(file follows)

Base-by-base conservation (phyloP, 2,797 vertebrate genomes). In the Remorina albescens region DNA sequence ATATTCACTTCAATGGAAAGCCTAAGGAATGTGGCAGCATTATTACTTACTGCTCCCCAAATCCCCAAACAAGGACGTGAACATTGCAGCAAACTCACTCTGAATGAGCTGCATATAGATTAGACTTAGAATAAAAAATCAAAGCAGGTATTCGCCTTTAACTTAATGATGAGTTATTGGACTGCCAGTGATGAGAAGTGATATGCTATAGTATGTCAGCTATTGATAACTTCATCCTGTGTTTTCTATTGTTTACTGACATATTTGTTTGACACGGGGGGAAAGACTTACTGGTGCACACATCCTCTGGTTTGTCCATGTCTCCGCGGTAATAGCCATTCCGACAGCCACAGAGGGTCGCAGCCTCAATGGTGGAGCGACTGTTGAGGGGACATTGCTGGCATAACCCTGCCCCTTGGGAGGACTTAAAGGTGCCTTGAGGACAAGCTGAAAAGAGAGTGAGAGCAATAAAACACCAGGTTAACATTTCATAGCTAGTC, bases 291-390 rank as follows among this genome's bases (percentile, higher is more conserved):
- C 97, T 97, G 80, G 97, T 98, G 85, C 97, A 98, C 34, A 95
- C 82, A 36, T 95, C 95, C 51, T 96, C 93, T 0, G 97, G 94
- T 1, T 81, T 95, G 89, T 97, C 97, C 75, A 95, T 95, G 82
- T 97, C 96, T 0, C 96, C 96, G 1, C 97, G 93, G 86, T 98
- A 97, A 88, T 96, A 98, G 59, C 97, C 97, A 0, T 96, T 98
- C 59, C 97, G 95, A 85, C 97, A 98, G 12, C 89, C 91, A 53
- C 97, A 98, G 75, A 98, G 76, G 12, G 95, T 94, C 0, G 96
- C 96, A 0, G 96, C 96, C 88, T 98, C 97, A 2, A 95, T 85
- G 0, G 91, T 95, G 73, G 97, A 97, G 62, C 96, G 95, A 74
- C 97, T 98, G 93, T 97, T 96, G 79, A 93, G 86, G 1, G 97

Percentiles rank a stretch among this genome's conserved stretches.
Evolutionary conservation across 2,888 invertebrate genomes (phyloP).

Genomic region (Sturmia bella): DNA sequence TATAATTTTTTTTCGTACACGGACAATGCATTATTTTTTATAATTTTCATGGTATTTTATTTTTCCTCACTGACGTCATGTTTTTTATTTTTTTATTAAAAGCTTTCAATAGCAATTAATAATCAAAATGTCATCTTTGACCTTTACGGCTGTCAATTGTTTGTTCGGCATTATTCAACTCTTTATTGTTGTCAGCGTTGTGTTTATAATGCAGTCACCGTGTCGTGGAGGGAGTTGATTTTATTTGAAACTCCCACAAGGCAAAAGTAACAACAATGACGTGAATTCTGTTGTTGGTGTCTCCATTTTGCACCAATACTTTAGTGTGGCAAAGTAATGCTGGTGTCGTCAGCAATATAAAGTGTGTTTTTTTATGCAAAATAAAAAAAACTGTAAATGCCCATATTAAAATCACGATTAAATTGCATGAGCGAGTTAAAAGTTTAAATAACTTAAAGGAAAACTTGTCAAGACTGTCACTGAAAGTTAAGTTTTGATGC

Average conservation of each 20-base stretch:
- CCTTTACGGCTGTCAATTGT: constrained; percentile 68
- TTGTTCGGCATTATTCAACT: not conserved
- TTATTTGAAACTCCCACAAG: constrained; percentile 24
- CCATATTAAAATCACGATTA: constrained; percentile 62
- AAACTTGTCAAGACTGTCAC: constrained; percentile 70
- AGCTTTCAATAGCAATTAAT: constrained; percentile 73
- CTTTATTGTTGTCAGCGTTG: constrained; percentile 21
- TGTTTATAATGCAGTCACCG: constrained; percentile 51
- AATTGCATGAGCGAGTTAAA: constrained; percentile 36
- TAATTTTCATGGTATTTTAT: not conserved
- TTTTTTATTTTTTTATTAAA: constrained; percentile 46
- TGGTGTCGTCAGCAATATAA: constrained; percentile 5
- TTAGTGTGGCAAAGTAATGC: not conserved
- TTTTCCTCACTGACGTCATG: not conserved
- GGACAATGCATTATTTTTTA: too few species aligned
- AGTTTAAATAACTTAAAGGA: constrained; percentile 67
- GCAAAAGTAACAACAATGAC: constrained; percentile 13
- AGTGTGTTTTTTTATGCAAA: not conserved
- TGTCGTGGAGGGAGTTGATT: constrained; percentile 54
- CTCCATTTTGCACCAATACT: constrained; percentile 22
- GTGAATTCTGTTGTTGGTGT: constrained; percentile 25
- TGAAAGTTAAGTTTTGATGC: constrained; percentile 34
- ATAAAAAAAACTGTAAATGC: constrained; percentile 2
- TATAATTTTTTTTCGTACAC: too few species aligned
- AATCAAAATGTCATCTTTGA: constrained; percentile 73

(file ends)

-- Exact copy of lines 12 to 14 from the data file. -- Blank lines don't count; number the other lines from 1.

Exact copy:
Percentiles rank a stretch among this genome's conserved stretches.
Evolutionary conservation across 2,888 invertebrate genomes (phyloP).

Genomic region (Sturmia bella): DNA sequence TATAATTTTTTTTCGTACACGGACAATGCATTATTTTTTATAATTTTCATGGTATTTTATTTTTCCTCACTGACGTCATGTTTTTTATTTTTTTATTAAAAGCTTTCAATAGCAATTAATAATCAAAATGTCATCTTTGACCTTTACGGCTGTCAATTGTTTGTTCGGCATTATTCAACTCTTTATTGTTGTCAGCGTTGTGTTTATAATGCAGTCACCGTGTCGTGGAGGGAGTTGATTTTATTTGAAACTCCCACAAGGCAAAAGTAACAACAATGACGTGAATTCTGTTGTTGGTGTCTCCATTTTGCACCAATACTTTAGTGTGGCAAAGTAATGCTGGTGTCGTCAGCAATATAAAGTGTGTTTTTTTATGCAAAATAAAAAAAACTGTAAATGCCCATATTAAAATCACGATTAAATTGCATGAGCGAGTTAAAAGTTTAAATAACTTAAAGGAAAACTTGTCAAGACTGTCACTGAAAGTTAAGTTTTGATGC